Mother's Index

Save the Children has released its Mother’s Index , ranking countries on the best and worst places to be a mother.

Compiled by the charity Save the Children, the Mother’s Index has rated the best, and worst countries to be a mother. The top three spots are taken by Finland, Sweden and Norway respectively. Neither the UK nor the U.S. appeared in the top 20.

The study, now in its 14th year, looks at indicators of maternal health and under-5 mortality, as well as women’s education, income and political status. The UK came in at number 23, and the USA at 30. The toughest place to become a mother is the Democratic Republic of the Congo (DRC).

The charity said, “Reducing the number of indicators shines a spotlight on what matters most in the lives of mothers and their children.”

Researchers said education was important because babies of educated women were more likely to survive and be healthy. The political status of women was assessed by the number of females in government. If women have a voice in politics, issues related to motherhood and children are more likely to be raised.

Ranked at number 23, the UK had fewer women in Parliament and higher maternal and infant mortality rates than much of Europe, Save the Children reported. Women in the UK are at higher risk of dying during pregnancy or childbirth than those in Montenegro, Lithuania and Slovakia, according to the statistics.

Save the Children suggests the reason for these results is the age at which women are having children in the UK. With a high teenage pregnancy rate and IVF pregnancies there is a greater proportion of young and old mothers in the UK.

First day of life is most dangerous

The report also looks at the number of babies dying within 24 hours of being born. It found the U.S. had “by far the highest rate of first-day deaths among industrialised nations” – more than twice the amount (11,300) of the entire EU (5,800).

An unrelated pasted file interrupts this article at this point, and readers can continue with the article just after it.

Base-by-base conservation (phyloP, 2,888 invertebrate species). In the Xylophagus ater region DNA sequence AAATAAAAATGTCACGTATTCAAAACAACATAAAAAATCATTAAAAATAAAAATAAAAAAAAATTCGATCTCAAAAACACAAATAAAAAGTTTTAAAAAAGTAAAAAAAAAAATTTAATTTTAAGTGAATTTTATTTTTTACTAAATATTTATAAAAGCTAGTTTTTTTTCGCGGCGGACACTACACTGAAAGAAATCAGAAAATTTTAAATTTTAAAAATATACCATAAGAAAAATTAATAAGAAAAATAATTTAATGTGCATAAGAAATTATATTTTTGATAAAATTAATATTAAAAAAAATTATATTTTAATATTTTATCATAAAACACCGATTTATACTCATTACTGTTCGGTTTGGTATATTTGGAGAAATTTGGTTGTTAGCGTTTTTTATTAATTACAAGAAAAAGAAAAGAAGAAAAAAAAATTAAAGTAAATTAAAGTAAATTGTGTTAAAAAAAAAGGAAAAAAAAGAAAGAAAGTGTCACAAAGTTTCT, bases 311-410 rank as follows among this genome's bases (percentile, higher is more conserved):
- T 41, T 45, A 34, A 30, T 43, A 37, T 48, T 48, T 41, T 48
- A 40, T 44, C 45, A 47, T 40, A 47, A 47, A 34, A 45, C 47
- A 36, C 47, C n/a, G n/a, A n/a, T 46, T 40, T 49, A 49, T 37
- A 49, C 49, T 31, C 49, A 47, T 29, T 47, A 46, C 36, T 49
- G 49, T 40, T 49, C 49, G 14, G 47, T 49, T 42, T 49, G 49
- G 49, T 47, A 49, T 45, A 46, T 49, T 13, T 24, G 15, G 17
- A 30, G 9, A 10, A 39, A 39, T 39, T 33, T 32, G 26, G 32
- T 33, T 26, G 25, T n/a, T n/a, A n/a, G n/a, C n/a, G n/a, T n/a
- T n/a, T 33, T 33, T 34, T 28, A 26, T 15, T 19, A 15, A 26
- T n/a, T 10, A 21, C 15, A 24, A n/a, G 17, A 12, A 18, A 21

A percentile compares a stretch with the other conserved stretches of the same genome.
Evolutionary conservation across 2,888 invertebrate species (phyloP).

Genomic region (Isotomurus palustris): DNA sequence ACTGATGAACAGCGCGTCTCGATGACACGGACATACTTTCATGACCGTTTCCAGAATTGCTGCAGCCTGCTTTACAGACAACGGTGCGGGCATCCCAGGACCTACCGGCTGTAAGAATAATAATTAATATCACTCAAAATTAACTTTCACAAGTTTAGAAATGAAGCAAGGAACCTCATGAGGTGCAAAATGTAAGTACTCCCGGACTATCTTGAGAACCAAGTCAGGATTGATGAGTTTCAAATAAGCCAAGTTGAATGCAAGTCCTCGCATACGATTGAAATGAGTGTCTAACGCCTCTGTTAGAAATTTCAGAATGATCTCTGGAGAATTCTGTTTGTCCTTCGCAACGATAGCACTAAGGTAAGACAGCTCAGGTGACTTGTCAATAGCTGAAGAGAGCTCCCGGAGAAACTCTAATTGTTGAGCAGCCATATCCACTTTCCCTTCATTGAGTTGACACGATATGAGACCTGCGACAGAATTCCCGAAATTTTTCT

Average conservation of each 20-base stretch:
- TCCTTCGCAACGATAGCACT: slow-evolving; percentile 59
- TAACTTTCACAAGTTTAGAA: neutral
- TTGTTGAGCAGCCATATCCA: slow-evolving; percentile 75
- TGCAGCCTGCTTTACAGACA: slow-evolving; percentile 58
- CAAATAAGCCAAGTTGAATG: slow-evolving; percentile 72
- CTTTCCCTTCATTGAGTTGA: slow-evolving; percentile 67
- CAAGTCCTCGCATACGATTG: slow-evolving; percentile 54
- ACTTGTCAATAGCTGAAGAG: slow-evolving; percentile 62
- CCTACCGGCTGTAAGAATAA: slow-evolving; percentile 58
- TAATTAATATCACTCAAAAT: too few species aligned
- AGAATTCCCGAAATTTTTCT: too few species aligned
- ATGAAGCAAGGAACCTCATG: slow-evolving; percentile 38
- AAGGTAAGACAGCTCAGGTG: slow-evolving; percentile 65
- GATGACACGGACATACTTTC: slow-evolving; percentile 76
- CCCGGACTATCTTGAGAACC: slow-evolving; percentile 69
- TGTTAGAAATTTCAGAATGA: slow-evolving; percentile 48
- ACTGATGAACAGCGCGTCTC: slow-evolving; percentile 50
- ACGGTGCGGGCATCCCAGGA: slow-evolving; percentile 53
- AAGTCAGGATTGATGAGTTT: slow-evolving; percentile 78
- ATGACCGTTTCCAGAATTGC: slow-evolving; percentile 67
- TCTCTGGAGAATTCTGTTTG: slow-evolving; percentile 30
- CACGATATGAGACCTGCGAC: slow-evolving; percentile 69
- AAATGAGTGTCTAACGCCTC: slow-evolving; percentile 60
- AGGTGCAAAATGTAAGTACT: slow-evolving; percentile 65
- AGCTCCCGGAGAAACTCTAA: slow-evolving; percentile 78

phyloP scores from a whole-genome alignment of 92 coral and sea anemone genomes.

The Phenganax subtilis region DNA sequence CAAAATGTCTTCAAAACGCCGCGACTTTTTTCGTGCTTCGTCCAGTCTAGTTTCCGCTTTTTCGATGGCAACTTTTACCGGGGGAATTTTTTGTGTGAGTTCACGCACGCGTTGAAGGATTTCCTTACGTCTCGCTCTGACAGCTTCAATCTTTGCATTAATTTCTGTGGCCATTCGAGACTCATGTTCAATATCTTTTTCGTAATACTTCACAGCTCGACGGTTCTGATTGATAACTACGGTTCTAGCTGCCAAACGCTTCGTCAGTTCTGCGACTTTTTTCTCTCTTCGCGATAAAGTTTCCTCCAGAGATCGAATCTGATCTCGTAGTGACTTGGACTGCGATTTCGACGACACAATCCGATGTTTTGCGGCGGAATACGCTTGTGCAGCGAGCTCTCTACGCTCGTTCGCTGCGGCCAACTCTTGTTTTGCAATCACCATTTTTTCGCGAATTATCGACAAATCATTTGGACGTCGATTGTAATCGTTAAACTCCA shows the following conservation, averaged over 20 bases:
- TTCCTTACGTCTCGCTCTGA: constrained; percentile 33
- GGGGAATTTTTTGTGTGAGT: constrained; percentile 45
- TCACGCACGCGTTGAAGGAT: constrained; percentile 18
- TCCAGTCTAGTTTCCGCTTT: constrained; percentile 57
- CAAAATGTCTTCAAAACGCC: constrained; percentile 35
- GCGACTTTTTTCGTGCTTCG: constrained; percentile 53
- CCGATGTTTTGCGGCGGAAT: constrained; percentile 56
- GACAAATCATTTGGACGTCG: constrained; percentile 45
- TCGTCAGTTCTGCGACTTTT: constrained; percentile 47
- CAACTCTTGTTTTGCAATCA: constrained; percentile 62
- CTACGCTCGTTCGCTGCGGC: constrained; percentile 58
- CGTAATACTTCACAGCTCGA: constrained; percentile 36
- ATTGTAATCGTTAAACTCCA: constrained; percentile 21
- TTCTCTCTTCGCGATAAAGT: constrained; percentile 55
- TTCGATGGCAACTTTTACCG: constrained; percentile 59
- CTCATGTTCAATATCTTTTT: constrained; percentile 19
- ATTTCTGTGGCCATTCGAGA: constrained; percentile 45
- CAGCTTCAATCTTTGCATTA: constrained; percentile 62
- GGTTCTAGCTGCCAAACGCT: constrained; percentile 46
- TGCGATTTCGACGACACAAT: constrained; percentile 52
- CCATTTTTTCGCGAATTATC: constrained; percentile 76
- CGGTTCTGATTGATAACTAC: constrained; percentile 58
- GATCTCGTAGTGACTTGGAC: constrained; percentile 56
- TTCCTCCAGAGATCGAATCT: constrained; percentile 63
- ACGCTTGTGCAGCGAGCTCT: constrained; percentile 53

To explain these figures the charity points to the rate of premature births in the U.S., 1 in 8 babies are born too early. Premature births are the leading cause of infant mortality around the world. However, the developing world remains the riskiest place for mothers and babies. A baby in the developing world is seven times more likely to die in its first day than one in the industrialised world, the charity found.

Overall, Save the Children found one million babies die each year on the first day of their lives , making the first day of your life by far the most dangerous in most countries.

Justin Forsyth, CEO of Save the Children said, “Overall the world has made unprecedented progress in reducing child and maternal deaths.

“But within this progress there are two big challenges:  newborns and malnutrition.   We can end child and maternal mortality in our generation —  by using tried and  tested interventions to stop mothers and babies being lost from what should be simple preventable causes.”

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